Option 2: Extended depth of focus (EDOF) lens implants.

EDOF lenses provide not only excellent distance vision without glasses (eg driving, watching TV), they also provide excellent intermediate distance vision (eg working with computers).

EDOF lenses also provide some degree of near vision (e.g. reading tablets, phones, books), although glasses are still required to read small print, particularly under low light conditions. Although the near vision provided by EDOF lenses is not quite as good as that provided by multifocal lenses, it is very rare for haloes to be noticed by patients.

Option 3: “Blended vision” or “monovision.”

In blended vision, artificial lens implants are inserted which result in one eye being focused for distance and the other eye being focused for near.

Blended vision significantly reduces the need to wear glasses after cataract surgery. It usually allows people to be glasses-free for most daily activities.

Patients may still require glasses for reading very fine print and/or for driving at night. Because one eye is focused for distance and the other for near, it can take the brain a few months to fully adapt to blended vision.


The ICL is an artificial lens implant that is inserted into the eye and placed in front of the natural lens, inside the eye. It is akin to a permanent contact lens. Each ICL is custom made for the individual eye.

ICLs have traditionally been used in eyes with varying degrees of refractive error where PRK and LASIK may be less likely to have an excellent outcome. With recent advances in the designs of these lenses and increased safety, the ICL is being increasingly used in eyes with lower refractive errors as an alternative to PRK and LASIK.

Benefits of ICL

There are many benefits of the ICL. These include the fact the procedure is reversible (in the very unlikely event of an unsatisfactory outcome, the ICL is simple to remove), whereas PRK and LASIK are not.

Also, an ICL doesn’t change the shape of the cornea like PRK and LASIK do. In the future, most people will require cataract surgery, where the natural lens that has become clouded (ie a cataract) is removed.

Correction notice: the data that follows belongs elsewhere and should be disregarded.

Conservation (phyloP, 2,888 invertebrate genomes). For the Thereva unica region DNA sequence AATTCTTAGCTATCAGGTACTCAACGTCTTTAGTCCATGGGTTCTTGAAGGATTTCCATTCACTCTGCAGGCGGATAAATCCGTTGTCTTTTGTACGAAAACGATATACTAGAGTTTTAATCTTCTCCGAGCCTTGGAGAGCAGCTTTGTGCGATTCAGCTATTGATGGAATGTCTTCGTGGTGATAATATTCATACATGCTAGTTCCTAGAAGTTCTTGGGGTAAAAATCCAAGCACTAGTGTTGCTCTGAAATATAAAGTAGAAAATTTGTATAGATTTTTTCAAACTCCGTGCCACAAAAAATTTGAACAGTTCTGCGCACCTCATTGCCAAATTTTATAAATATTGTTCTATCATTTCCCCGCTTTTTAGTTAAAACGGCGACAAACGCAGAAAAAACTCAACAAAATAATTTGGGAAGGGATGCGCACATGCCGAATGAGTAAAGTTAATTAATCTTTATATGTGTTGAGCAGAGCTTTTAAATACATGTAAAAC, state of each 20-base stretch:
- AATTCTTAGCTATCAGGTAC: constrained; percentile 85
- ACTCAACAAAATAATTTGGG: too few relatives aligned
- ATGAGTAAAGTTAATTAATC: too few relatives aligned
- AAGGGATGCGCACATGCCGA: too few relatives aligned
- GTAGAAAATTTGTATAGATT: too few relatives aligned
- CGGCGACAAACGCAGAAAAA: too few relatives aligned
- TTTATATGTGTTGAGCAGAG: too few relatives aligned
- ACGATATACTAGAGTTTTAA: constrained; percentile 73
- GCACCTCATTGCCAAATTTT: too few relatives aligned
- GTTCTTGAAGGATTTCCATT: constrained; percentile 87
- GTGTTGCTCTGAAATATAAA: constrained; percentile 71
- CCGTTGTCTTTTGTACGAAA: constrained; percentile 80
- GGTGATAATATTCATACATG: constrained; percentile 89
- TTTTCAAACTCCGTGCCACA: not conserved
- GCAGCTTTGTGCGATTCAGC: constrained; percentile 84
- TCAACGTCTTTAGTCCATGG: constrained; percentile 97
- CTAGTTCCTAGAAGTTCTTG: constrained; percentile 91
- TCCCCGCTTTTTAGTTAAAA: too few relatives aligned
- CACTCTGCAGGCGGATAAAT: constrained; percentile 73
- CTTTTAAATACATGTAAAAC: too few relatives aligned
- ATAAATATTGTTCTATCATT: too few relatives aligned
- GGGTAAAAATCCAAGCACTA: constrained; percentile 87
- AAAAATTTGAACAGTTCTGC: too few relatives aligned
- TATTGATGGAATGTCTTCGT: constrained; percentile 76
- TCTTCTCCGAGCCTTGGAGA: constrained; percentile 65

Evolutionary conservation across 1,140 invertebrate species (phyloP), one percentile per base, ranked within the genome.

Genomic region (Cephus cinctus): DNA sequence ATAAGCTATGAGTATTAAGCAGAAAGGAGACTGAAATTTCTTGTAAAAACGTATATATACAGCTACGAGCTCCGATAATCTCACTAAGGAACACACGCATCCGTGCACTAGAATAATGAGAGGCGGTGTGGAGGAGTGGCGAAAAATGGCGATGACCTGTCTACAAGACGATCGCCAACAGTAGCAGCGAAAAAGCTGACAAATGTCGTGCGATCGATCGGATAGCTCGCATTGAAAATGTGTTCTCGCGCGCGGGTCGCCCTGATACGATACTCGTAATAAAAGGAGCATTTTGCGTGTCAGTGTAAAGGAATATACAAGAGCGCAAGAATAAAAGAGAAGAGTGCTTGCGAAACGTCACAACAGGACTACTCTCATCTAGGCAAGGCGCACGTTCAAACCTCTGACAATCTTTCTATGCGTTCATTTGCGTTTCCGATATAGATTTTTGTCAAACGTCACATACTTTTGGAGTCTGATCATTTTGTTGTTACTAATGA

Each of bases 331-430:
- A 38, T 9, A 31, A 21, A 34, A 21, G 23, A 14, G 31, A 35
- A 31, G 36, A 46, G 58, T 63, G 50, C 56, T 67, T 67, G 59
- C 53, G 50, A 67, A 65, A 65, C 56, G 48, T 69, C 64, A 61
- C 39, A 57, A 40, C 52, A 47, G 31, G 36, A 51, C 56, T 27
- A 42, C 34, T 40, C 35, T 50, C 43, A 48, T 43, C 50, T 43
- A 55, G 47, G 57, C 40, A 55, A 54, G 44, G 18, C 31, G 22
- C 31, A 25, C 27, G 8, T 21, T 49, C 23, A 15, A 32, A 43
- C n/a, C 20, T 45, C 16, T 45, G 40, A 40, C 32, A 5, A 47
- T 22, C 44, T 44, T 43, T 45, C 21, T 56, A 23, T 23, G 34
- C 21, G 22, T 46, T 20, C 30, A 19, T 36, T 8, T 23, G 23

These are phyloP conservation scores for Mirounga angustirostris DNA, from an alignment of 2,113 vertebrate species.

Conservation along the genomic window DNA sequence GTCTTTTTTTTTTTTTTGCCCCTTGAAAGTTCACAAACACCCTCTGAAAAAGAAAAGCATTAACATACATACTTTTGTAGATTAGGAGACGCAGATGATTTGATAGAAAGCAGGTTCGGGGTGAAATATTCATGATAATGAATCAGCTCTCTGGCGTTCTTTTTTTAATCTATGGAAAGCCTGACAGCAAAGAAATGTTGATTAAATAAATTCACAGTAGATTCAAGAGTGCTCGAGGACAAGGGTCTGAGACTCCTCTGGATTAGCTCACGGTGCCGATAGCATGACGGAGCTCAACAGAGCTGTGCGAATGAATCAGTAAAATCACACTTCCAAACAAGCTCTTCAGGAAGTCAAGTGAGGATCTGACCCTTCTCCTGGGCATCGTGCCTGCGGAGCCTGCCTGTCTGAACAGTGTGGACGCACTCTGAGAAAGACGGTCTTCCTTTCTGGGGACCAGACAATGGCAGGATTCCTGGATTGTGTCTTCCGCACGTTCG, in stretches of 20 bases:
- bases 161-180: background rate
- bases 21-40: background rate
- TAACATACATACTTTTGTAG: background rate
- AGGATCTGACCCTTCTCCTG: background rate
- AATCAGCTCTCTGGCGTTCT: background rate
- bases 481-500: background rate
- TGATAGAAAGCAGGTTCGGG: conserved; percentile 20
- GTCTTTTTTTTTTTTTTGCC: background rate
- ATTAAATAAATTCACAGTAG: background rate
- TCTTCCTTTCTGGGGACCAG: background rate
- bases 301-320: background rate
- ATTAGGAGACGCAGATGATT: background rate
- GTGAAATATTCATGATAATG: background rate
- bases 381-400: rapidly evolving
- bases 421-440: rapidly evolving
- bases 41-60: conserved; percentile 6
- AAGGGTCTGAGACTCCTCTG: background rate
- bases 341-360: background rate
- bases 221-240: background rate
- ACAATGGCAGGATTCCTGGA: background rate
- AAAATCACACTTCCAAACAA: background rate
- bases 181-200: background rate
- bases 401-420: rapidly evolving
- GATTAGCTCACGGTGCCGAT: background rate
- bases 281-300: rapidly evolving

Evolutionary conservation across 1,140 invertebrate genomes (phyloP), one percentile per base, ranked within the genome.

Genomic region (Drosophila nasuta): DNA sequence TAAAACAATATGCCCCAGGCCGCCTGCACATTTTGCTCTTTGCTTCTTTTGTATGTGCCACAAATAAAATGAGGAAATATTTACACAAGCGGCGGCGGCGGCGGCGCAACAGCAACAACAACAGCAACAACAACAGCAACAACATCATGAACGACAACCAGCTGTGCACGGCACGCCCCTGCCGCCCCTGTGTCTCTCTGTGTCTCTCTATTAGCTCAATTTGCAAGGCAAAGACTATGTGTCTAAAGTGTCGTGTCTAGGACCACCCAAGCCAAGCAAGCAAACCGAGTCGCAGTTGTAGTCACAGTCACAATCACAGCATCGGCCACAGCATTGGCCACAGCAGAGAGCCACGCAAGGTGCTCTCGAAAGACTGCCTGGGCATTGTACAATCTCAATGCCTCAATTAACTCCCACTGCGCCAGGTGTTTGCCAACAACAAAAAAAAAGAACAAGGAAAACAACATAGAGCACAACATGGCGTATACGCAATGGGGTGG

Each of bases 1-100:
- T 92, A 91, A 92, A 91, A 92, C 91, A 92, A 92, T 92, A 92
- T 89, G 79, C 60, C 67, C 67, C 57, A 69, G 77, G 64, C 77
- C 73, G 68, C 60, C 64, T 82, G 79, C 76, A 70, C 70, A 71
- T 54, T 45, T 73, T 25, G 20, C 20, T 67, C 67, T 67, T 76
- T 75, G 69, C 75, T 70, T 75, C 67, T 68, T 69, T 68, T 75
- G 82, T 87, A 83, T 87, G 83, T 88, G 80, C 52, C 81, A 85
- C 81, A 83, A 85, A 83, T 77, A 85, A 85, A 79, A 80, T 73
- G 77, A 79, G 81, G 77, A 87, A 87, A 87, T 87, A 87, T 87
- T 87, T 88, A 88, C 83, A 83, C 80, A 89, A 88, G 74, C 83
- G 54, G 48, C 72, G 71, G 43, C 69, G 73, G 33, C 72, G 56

In eyes that have had prior PRK or LASIK, determining the correct strength of lens to implant into the eye at the time of cataract surgery can be very challenging. There is increased risk of the focus not being correct in the eye.

In an eye with a prior ICL, this is not an issue and cataract surgery can be performed with confidence that the lens implant that will be inserted into the eye will be correct.

Other benefits include the fact that there are none of the possible complications that can occur in LASIK due to the presence of a corneal flap, such as dislocation from trauma, dry eye and changing corneal shape with time (post-LASIK ectasia).


If you are looking for an eye clinic in Brisbane for your vision correction procedure to get freedom from glasses and contact lenses, Dr McLintock offers expert treatment from 3 convenient locations across Brisbane and one in Hervey Bay. Visit our contact page to book an assessment in Mt Gravatt, Indooroopilly or Spring Hill depending on the location of the clinic most convenient to you.


Dr. McLintock is a Brisbane based Ophthalmologist (eye surgeon) with extensive experience in cataract surgery, refractive and laser eye surgery. In addition to treating patients privately at clinics across Brisbane and Hervey Bay, he is passionate about teaching as a senior lecturer at University of Queensland.

Dr McLintock has also authored numerous peer reviewed journal articles in international Ophthalmology journals and is highly regarded as a leading eye surgeon in Australia and internationally.

You can also submit an enquiry through the contact form here.